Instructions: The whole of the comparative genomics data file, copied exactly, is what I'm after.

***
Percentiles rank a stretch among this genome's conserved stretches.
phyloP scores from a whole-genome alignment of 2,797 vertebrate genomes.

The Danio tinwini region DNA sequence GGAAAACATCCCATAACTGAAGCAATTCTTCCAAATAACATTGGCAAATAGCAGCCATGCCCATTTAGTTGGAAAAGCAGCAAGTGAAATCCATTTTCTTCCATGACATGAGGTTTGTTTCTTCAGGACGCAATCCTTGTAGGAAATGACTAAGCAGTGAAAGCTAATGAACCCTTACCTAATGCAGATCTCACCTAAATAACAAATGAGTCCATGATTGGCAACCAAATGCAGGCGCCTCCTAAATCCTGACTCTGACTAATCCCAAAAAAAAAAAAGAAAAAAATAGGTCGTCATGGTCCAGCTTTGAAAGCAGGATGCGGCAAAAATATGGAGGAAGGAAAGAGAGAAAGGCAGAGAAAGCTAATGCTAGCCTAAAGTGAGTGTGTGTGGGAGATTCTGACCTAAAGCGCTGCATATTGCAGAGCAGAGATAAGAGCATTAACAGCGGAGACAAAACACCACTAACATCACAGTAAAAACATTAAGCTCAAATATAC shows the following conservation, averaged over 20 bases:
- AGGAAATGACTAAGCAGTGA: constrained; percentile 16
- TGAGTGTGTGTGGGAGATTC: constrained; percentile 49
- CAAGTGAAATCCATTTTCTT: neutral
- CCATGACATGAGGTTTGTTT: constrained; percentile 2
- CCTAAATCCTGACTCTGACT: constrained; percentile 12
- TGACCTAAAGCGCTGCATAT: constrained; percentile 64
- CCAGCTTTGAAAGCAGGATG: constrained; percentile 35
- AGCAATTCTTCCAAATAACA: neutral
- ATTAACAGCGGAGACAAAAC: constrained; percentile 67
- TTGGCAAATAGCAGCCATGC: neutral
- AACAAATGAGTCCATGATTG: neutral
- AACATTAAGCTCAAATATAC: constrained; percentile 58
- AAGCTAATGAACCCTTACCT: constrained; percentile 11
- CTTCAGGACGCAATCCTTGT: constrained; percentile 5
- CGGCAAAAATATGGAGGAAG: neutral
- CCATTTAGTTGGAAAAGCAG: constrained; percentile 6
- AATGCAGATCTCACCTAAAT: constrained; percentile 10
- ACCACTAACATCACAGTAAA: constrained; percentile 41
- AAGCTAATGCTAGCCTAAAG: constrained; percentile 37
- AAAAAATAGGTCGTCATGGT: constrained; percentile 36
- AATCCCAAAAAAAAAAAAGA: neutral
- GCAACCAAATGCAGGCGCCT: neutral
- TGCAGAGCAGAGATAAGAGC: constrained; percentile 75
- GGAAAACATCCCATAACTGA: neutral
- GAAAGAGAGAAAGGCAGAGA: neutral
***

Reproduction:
Percentiles rank a stretch among this genome's conserved stretches.
phyloP scores from a whole-genome alignment of 2,797 vertebrate genomes.

The Danio tinwini region DNA sequence GGAAAACATCCCATAACTGAAGCAATTCTTCCAAATAACATTGGCAAATAGCAGCCATGCCCATTTAGTTGGAAAAGCAGCAAGTGAAATCCATTTTCTTCCATGACATGAGGTTTGTTTCTTCAGGACGCAATCCTTGTAGGAAATGACTAAGCAGTGAAAGCTAATGAACCCTTACCTAATGCAGATCTCACCTAAATAACAAATGAGTCCATGATTGGCAACCAAATGCAGGCGCCTCCTAAATCCTGACTCTGACTAATCCCAAAAAAAAAAAAGAAAAAAATAGGTCGTCATGGTCCAGCTTTGAAAGCAGGATGCGGCAAAAATATGGAGGAAGGAAAGAGAGAAAGGCAGAGAAAGCTAATGCTAGCCTAAAGTGAGTGTGTGTGGGAGATTCTGACCTAAAGCGCTGCATATTGCAGAGCAGAGATAAGAGCATTAACAGCGGAGACAAAACACCACTAACATCACAGTAAAAACATTAAGCTCAAATATAC shows the following conservation, averaged over 20 bases:
- AGGAAATGACTAAGCAGTGA: constrained; percentile 16
- TGAGTGTGTGTGGGAGATTC: constrained; percentile 49
- CAAGTGAAATCCATTTTCTT: neutral
- CCATGACATGAGGTTTGTTT: constrained; percentile 2
- CCTAAATCCTGACTCTGACT: constrained; percentile 12
- TGACCTAAAGCGCTGCATAT: constrained; percentile 64
- CCAGCTTTGAAAGCAGGATG: constrained; percentile 35
- AGCAATTCTTCCAAATAACA: neutral
- ATTAACAGCGGAGACAAAAC: constrained; percentile 67
- TTGGCAAATAGCAGCCATGC: neutral
- AACAAATGAGTCCATGATTG: neutral
- AACATTAAGCTCAAATATAC: constrained; percentile 58
- AAGCTAATGAACCCTTACCT: constrained; percentile 11
- CTTCAGGACGCAATCCTTGT: constrained; percentile 5
- CGGCAAAAATATGGAGGAAG: neutral
- CCATTTAGTTGGAAAAGCAG: constrained; percentile 6
- AATGCAGATCTCACCTAAAT: constrained; percentile 10
- ACCACTAACATCACAGTAAA: constrained; percentile 41
- AAGCTAATGCTAGCCTAAAG: constrained; percentile 37
- AAAAAATAGGTCGTCATGGT: constrained; percentile 36
- AATCCCAAAAAAAAAAAAGA: neutral
- GCAACCAAATGCAGGCGCCT: neutral
- TGCAGAGCAGAGATAAGAGC: constrained; percentile 75
- GGAAAACATCCCATAACTGA: neutral
- GAAAGAGAGAAAGGCAGAGA: neutral